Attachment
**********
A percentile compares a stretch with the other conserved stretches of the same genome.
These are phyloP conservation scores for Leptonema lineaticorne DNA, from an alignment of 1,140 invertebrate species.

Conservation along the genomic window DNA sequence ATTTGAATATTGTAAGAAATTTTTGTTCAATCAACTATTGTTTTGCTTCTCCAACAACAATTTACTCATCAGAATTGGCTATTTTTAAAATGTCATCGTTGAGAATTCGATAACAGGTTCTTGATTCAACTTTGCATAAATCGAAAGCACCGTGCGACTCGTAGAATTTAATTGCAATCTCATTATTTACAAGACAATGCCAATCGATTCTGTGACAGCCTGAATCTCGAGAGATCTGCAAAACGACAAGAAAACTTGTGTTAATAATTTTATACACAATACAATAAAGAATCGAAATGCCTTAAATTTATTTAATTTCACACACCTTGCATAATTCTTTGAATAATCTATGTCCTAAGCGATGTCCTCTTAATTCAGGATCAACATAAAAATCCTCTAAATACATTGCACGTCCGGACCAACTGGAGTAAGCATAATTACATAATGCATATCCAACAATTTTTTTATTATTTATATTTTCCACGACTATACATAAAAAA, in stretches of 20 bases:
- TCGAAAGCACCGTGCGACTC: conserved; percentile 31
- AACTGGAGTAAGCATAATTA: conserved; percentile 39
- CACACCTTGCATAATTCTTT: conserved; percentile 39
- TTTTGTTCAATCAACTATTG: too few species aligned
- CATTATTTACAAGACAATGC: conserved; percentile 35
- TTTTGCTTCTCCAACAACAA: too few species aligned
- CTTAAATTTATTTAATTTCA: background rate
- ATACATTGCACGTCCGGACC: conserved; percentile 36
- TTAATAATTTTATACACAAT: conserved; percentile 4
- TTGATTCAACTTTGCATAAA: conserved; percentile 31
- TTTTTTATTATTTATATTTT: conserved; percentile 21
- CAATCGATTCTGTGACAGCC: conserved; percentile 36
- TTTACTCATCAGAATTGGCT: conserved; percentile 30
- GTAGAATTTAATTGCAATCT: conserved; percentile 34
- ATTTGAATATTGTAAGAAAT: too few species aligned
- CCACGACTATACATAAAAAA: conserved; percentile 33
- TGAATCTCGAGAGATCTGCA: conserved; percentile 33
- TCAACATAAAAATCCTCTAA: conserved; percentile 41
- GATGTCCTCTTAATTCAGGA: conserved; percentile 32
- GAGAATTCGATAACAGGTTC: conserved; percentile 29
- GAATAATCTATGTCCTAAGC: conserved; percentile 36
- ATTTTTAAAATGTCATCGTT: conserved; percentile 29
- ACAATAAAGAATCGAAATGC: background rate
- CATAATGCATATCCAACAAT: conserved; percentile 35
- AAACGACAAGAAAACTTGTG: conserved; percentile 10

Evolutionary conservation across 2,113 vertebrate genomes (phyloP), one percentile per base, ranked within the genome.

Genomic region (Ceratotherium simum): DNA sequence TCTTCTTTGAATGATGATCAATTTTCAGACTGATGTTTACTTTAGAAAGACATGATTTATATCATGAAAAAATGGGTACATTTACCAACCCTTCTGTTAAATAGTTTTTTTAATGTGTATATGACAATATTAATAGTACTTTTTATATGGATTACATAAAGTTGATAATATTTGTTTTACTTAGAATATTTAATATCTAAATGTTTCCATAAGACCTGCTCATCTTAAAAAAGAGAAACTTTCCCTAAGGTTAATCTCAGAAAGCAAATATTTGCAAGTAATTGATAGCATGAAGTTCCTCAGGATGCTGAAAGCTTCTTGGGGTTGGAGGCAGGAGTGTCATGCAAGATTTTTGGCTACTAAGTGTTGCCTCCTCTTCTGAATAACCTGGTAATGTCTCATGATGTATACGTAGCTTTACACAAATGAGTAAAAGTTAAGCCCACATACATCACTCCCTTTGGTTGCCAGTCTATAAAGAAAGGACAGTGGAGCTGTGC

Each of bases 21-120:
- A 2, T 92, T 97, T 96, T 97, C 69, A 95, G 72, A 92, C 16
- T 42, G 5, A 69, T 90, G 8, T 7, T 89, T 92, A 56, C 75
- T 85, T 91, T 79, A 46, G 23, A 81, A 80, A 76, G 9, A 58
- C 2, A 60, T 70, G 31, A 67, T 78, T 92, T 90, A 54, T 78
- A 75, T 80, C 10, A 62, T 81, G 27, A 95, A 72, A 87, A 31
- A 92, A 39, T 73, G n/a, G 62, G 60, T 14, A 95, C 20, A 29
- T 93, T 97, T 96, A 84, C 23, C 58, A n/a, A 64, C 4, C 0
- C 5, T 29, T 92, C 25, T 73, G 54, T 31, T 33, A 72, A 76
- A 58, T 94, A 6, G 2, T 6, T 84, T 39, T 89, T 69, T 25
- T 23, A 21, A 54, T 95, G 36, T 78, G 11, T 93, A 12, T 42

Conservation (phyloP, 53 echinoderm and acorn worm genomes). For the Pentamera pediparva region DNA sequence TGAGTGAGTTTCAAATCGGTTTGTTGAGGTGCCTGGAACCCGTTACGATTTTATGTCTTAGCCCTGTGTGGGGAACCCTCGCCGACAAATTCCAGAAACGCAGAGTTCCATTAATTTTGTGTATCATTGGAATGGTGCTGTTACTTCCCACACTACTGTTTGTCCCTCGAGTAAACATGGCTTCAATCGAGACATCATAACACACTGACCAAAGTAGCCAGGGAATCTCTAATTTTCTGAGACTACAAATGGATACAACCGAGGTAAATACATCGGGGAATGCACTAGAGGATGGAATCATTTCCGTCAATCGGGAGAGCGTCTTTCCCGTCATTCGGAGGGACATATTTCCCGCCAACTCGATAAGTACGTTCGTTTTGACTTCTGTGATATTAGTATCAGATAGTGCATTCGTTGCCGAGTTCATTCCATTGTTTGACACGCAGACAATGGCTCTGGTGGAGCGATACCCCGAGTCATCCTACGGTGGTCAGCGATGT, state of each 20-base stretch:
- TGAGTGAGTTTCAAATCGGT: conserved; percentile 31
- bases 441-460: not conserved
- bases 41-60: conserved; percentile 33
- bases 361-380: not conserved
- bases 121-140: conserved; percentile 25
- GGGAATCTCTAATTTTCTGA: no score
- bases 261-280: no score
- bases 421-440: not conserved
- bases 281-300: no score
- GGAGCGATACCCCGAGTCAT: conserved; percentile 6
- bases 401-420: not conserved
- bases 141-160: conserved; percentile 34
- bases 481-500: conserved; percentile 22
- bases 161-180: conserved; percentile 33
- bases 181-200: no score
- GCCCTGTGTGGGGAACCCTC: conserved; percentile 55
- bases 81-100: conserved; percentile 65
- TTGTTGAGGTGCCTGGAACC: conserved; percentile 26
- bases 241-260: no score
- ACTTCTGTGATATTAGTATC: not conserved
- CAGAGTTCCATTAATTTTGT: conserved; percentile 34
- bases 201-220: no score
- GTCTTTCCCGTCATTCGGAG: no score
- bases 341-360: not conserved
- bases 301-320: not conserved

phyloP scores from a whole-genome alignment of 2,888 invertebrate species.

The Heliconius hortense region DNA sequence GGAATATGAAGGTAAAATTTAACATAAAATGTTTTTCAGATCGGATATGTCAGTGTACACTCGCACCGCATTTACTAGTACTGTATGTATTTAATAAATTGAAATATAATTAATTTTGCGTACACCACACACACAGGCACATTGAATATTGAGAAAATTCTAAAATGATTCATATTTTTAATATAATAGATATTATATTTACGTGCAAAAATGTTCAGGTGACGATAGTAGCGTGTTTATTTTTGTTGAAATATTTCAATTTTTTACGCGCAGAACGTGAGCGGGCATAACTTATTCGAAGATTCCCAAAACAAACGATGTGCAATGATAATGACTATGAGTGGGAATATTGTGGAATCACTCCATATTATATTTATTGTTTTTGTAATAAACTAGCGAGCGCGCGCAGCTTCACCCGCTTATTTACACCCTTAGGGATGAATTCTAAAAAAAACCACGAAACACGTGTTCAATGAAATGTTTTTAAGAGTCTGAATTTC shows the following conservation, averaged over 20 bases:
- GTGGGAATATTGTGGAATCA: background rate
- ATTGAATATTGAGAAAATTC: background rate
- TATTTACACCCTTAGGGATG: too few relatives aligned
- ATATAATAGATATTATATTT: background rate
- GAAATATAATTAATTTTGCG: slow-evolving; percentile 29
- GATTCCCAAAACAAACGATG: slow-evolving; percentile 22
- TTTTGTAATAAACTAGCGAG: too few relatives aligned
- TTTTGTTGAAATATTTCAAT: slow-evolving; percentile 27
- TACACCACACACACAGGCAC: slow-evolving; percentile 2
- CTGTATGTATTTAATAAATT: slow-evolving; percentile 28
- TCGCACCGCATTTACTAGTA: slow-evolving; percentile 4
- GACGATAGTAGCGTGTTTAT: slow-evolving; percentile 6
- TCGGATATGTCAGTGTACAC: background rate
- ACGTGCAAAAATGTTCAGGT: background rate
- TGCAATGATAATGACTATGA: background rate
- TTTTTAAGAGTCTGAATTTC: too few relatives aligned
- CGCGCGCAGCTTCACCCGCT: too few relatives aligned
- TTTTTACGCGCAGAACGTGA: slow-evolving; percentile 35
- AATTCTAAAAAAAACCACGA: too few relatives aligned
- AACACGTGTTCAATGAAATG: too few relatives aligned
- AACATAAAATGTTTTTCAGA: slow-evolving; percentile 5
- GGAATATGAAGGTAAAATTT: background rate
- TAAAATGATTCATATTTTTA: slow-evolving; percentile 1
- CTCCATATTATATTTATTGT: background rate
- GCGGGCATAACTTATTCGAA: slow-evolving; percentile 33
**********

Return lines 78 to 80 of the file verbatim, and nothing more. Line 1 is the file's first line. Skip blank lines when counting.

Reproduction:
- TACACCACACACACAGGCAC: slow-evolving; percentile 2
- CTGTATGTATTTAATAAATT: slow-evolving; percentile 28
- TCGCACCGCATTTACTAGTA: slow-evolving; percentile 4